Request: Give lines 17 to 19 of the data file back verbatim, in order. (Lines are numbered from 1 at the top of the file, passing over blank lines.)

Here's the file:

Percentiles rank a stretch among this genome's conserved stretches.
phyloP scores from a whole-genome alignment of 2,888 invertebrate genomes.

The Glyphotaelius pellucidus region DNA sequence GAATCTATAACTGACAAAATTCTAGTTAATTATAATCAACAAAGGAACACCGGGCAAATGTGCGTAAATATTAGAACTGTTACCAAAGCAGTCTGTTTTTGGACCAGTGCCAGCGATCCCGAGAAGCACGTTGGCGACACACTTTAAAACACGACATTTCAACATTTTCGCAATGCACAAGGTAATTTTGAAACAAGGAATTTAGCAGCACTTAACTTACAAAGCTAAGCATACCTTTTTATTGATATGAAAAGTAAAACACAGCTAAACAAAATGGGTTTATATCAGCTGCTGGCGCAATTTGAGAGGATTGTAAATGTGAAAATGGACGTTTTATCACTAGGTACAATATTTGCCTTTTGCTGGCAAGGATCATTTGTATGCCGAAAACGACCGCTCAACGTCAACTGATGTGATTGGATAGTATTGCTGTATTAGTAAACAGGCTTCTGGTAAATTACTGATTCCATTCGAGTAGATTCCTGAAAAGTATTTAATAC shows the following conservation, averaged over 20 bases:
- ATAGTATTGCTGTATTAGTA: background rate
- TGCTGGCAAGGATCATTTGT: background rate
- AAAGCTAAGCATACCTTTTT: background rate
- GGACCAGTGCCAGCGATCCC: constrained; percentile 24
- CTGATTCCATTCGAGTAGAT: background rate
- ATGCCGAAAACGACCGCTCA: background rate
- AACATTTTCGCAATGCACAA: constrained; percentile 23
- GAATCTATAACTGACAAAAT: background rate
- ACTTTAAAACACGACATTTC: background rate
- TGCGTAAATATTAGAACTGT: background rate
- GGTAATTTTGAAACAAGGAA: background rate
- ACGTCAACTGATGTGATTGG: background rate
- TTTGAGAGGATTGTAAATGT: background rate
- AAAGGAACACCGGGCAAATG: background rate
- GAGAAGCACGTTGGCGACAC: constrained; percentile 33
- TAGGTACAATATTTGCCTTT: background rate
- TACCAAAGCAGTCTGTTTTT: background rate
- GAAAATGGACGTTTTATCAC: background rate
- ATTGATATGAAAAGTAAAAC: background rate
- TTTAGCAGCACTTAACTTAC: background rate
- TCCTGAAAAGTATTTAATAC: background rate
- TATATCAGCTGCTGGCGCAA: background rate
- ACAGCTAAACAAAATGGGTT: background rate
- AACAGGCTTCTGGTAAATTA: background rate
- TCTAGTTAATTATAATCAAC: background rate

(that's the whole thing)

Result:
- AAAGGAACACCGGGCAAATG: background rate
- GAGAAGCACGTTGGCGACAC: constrained; percentile 33
- TAGGTACAATATTTGCCTTT: background rate